Items in AFP with MESH term: Peripheral Nervous System Diseases
ABSTRACT: Peripheral neuropathy has a variety of systemic, metabolic, and toxic causes. The most common treatable causes include diabetes mellitus, hypothyroidism, and nutritional deficiencies. The diagnosis requires careful clinical assessment, judicious laboratory testing, and electrodiagnostic studies or nerve biopsy if the diagnosis remains unclear. A systematic approach begins with localization of the lesion to the peripheral nerves, identification of the underlying etiology, and exclusion of potentially treatable causes. Initial blood tests should include a complete blood count, comprehensive metabolic profile, and measurement of erythrocyte sedimentation rate and fasting blood glucose, vitamin B12, and thyroid-stimulating hormone levels; specialized tests should be ordered if clinically indicated. Lumbar puncture and cerebrospinal fluid analysis may be helpful in the diagnosis of Guillain-Barré syndrome and chronic inflammatory demyelinating neuropathy. Electrodiagnostic studies, including nerve conduction studies and electromyography, can help in the differentiation of axonal versus demyelinating or mixed neuropathy. Treatment should address the underlying disease process, correct any nutritional deficiencies, and provide symptomatic treatment.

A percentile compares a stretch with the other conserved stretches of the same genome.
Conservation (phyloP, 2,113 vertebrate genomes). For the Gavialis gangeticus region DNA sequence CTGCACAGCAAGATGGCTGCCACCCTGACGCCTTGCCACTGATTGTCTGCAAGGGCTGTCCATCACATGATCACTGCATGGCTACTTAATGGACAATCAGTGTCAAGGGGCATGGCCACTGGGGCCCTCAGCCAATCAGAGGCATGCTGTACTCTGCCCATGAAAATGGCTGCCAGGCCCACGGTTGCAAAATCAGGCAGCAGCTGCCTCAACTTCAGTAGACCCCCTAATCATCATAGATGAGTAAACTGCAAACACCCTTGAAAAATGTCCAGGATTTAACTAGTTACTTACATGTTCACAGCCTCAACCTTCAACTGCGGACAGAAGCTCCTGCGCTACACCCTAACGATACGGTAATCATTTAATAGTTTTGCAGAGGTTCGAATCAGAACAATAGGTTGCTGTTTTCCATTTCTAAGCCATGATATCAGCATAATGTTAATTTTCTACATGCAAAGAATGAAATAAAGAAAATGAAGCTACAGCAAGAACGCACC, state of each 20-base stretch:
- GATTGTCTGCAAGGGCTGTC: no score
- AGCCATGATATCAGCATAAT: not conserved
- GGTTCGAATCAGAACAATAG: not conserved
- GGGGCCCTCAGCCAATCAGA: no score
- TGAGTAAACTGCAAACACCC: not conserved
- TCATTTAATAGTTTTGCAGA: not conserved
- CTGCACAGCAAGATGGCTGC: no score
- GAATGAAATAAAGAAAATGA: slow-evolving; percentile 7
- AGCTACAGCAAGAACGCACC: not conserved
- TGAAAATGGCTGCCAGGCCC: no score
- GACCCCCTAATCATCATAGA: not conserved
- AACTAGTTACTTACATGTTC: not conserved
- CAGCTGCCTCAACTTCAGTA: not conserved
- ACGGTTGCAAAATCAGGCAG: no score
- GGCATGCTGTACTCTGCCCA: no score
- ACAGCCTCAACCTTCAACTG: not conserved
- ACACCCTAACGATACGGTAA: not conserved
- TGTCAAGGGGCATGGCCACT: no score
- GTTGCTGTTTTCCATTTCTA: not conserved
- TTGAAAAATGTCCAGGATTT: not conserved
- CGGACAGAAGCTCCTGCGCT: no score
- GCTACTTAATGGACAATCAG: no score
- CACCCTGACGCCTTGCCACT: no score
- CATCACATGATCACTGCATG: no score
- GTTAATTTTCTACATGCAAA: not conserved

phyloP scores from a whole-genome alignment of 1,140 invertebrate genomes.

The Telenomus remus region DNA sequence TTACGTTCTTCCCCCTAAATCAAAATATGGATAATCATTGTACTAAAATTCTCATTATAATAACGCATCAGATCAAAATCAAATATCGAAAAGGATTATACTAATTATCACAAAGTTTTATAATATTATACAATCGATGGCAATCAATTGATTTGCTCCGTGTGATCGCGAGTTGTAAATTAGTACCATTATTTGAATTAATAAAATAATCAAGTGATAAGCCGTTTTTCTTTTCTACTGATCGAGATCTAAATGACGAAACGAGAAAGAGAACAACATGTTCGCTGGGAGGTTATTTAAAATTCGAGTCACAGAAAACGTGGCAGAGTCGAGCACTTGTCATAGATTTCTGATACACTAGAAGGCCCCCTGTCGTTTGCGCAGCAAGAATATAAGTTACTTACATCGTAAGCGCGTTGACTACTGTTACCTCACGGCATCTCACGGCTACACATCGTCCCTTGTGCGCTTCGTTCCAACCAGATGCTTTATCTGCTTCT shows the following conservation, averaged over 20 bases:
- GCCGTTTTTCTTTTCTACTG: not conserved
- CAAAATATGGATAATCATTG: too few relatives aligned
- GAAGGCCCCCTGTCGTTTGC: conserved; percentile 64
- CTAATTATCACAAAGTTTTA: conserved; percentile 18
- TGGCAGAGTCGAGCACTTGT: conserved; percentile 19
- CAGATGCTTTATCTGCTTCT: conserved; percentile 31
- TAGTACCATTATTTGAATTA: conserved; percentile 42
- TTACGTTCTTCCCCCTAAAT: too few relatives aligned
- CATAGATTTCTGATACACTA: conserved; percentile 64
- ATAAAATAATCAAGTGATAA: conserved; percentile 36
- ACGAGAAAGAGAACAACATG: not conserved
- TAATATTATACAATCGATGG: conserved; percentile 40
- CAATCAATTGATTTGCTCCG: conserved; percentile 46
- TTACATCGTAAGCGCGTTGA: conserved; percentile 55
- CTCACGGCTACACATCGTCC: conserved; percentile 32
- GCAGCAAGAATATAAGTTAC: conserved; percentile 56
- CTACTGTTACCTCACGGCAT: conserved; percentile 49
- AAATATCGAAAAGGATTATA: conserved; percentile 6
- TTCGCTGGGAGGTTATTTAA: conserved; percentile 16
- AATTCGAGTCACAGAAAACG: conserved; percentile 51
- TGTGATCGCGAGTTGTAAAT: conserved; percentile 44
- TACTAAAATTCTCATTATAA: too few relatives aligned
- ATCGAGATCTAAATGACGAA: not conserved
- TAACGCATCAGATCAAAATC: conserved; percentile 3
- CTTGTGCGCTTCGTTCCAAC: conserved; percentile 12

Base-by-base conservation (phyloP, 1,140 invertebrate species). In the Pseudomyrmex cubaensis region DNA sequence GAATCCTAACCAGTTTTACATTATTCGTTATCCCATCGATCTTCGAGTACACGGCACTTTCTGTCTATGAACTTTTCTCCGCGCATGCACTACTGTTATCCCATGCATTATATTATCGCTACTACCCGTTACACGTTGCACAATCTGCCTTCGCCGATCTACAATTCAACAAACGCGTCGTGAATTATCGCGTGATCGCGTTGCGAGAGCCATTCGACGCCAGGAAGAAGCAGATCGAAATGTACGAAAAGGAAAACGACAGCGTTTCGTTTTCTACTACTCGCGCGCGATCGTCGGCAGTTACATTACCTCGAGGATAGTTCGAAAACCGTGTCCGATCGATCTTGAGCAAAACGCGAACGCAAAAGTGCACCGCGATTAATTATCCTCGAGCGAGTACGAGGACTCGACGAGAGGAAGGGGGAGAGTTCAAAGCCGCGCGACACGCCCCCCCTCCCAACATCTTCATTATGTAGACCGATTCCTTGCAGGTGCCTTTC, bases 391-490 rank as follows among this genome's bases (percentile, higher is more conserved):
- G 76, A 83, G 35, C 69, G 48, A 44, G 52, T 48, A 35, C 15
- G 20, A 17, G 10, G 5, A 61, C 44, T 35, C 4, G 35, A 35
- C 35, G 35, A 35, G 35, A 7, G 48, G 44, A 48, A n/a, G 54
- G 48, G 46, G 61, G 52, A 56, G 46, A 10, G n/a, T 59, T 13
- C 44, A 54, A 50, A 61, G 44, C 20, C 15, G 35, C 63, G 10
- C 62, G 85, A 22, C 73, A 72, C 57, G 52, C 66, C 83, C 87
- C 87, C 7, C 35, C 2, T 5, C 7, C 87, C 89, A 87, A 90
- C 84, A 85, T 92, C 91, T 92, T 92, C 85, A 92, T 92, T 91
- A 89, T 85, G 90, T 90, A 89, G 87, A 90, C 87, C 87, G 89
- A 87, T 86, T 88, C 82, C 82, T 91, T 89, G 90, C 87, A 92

ABSTRACT: The diagnosis of peripheral neuropathies can be frustrating, time consuming and costly. Careful clinical and electrodiagnostic assessment, with attention to the pattern of involvement and the types of nerve fibers most affected, narrows the differential diagnosis and helps to focus the laboratory evaluation. An algorithmic approach to the evaluation and differential diagnosis of a patient with peripheral neuropathy is presented, based on important elements of the clinical history and physical examination, the use of electromyography and nerve conduction studies, autonomic testing, cerebrospinal fluid analysis and nerve biopsy findings. The underlying cause of axonal neuropathies can frequently be treated; demyelinating neuropathies are generally managed with the assistance of a neurologist.